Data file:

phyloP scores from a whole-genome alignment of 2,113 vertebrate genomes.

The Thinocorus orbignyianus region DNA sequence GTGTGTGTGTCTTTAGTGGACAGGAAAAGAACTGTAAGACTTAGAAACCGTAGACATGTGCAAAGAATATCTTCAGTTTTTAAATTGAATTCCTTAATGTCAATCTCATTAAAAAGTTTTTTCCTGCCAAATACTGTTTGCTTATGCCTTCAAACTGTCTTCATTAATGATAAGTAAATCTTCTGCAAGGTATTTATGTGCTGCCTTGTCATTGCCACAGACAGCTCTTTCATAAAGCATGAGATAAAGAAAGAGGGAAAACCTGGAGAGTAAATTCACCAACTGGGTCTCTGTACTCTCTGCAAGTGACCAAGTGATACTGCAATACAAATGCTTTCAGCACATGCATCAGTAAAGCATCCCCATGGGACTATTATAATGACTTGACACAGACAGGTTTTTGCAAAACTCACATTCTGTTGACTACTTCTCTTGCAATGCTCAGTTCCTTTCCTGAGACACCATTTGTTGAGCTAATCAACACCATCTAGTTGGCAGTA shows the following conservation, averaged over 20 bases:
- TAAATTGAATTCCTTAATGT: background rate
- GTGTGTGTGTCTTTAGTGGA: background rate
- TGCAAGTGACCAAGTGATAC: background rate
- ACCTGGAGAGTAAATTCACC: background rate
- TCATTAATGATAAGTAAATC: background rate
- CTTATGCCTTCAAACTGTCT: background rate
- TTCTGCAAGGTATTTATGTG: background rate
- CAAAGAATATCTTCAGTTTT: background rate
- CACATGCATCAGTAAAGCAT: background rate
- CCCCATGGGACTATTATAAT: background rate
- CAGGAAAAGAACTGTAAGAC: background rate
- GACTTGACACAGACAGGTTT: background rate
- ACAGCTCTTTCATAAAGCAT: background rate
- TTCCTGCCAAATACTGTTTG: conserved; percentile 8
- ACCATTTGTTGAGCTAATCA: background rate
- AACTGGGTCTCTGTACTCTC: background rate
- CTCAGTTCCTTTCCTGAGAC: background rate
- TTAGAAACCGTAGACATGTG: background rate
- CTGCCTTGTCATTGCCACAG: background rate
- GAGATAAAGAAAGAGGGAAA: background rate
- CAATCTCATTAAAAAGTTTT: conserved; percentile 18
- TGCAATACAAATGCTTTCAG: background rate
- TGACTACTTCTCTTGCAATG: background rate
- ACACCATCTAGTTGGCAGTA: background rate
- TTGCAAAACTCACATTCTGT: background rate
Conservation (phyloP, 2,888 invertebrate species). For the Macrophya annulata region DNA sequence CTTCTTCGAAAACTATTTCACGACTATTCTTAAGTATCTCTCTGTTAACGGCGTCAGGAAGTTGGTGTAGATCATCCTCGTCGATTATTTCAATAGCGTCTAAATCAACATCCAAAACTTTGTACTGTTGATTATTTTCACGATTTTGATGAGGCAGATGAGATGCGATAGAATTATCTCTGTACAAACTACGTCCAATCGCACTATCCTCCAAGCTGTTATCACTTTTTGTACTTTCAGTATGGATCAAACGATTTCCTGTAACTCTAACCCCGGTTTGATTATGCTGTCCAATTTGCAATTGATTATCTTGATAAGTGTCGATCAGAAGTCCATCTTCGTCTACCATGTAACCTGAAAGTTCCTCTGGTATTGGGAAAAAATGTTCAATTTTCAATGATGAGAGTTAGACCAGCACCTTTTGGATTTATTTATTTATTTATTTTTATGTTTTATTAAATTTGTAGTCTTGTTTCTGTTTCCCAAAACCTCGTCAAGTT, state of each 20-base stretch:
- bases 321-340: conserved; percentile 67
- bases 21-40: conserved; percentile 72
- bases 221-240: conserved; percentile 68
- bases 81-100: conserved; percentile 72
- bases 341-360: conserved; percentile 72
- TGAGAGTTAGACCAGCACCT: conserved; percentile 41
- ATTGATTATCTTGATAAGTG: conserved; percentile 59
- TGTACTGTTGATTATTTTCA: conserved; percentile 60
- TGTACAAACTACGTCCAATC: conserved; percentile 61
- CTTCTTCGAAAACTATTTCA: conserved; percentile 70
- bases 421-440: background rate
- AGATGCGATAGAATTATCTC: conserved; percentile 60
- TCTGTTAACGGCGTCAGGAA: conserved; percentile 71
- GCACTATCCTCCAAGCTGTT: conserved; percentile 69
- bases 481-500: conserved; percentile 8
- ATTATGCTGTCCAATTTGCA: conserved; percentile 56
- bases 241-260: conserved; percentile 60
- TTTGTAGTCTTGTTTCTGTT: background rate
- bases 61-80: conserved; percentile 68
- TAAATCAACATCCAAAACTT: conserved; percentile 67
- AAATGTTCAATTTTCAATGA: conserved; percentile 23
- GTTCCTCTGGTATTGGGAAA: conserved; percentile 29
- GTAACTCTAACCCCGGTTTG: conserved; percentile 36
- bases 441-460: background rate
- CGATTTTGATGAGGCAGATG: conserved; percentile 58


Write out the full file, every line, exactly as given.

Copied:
phyloP scores from a whole-genome alignment of 2,113 vertebrate genomes.

The Thinocorus orbignyianus region DNA sequence GTGTGTGTGTCTTTAGTGGACAGGAAAAGAACTGTAAGACTTAGAAACCGTAGACATGTGCAAAGAATATCTTCAGTTTTTAAATTGAATTCCTTAATGTCAATCTCATTAAAAAGTTTTTTCCTGCCAAATACTGTTTGCTTATGCCTTCAAACTGTCTTCATTAATGATAAGTAAATCTTCTGCAAGGTATTTATGTGCTGCCTTGTCATTGCCACAGACAGCTCTTTCATAAAGCATGAGATAAAGAAAGAGGGAAAACCTGGAGAGTAAATTCACCAACTGGGTCTCTGTACTCTCTGCAAGTGACCAAGTGATACTGCAATACAAATGCTTTCAGCACATGCATCAGTAAAGCATCCCCATGGGACTATTATAATGACTTGACACAGACAGGTTTTTGCAAAACTCACATTCTGTTGACTACTTCTCTTGCAATGCTCAGTTCCTTTCCTGAGACACCATTTGTTGAGCTAATCAACACCATCTAGTTGGCAGTA shows the following conservation, averaged over 20 bases:
- TAAATTGAATTCCTTAATGT: background rate
- GTGTGTGTGTCTTTAGTGGA: background rate
- TGCAAGTGACCAAGTGATAC: background rate
- ACCTGGAGAGTAAATTCACC: background rate
- TCATTAATGATAAGTAAATC: background rate
- CTTATGCCTTCAAACTGTCT: background rate
- TTCTGCAAGGTATTTATGTG: background rate
- CAAAGAATATCTTCAGTTTT: background rate
- CACATGCATCAGTAAAGCAT: background rate
- CCCCATGGGACTATTATAAT: background rate
- CAGGAAAAGAACTGTAAGAC: background rate
- GACTTGACACAGACAGGTTT: background rate
- ACAGCTCTTTCATAAAGCAT: background rate
- TTCCTGCCAAATACTGTTTG: conserved; percentile 8
- ACCATTTGTTGAGCTAATCA: background rate
- AACTGGGTCTCTGTACTCTC: background rate
- CTCAGTTCCTTTCCTGAGAC: background rate
- TTAGAAACCGTAGACATGTG: background rate
- CTGCCTTGTCATTGCCACAG: background rate
- GAGATAAAGAAAGAGGGAAA: background rate
- CAATCTCATTAAAAAGTTTT: conserved; percentile 18
- TGCAATACAAATGCTTTCAG: background rate
- TGACTACTTCTCTTGCAATG: background rate
- ACACCATCTAGTTGGCAGTA: background rate
- TTGCAAAACTCACATTCTGT: background rate
Conservation (phyloP, 2,888 invertebrate species). For the Macrophya annulata region DNA sequence CTTCTTCGAAAACTATTTCACGACTATTCTTAAGTATCTCTCTGTTAACGGCGTCAGGAAGTTGGTGTAGATCATCCTCGTCGATTATTTCAATAGCGTCTAAATCAACATCCAAAACTTTGTACTGTTGATTATTTTCACGATTTTGATGAGGCAGATGAGATGCGATAGAATTATCTCTGTACAAACTACGTCCAATCGCACTATCCTCCAAGCTGTTATCACTTTTTGTACTTTCAGTATGGATCAAACGATTTCCTGTAACTCTAACCCCGGTTTGATTATGCTGTCCAATTTGCAATTGATTATCTTGATAAGTGTCGATCAGAAGTCCATCTTCGTCTACCATGTAACCTGAAAGTTCCTCTGGTATTGGGAAAAAATGTTCAATTTTCAATGATGAGAGTTAGACCAGCACCTTTTGGATTTATTTATTTATTTATTTTTATGTTTTATTAAATTTGTAGTCTTGTTTCTGTTTCCCAAAACCTCGTCAAGTT, state of each 20-base stretch:
- bases 321-340: conserved; percentile 67
- bases 21-40: conserved; percentile 72
- bases 221-240: conserved; percentile 68
- bases 81-100: conserved; percentile 72
- bases 341-360: conserved; percentile 72
- TGAGAGTTAGACCAGCACCT: conserved; percentile 41
- ATTGATTATCTTGATAAGTG: conserved; percentile 59
- TGTACTGTTGATTATTTTCA: conserved; percentile 60
- TGTACAAACTACGTCCAATC: conserved; percentile 61
- CTTCTTCGAAAACTATTTCA: conserved; percentile 70
- bases 421-440: background rate
- AGATGCGATAGAATTATCTC: conserved; percentile 60
- TCTGTTAACGGCGTCAGGAA: conserved; percentile 71
- GCACTATCCTCCAAGCTGTT: conserved; percentile 69
- bases 481-500: conserved; percentile 8
- ATTATGCTGTCCAATTTGCA: conserved; percentile 56
- bases 241-260: conserved; percentile 60
- TTTGTAGTCTTGTTTCTGTT: background rate
- bases 61-80: conserved; percentile 68
- TAAATCAACATCCAAAACTT: conserved; percentile 67
- AAATGTTCAATTTTCAATGA: conserved; percentile 23
- GTTCCTCTGGTATTGGGAAA: conserved; percentile 29
- GTAACTCTAACCCCGGTTTG: conserved; percentile 36
- bases 441-460: background rate
- CGATTTTGATGAGGCAGATG: conserved; percentile 58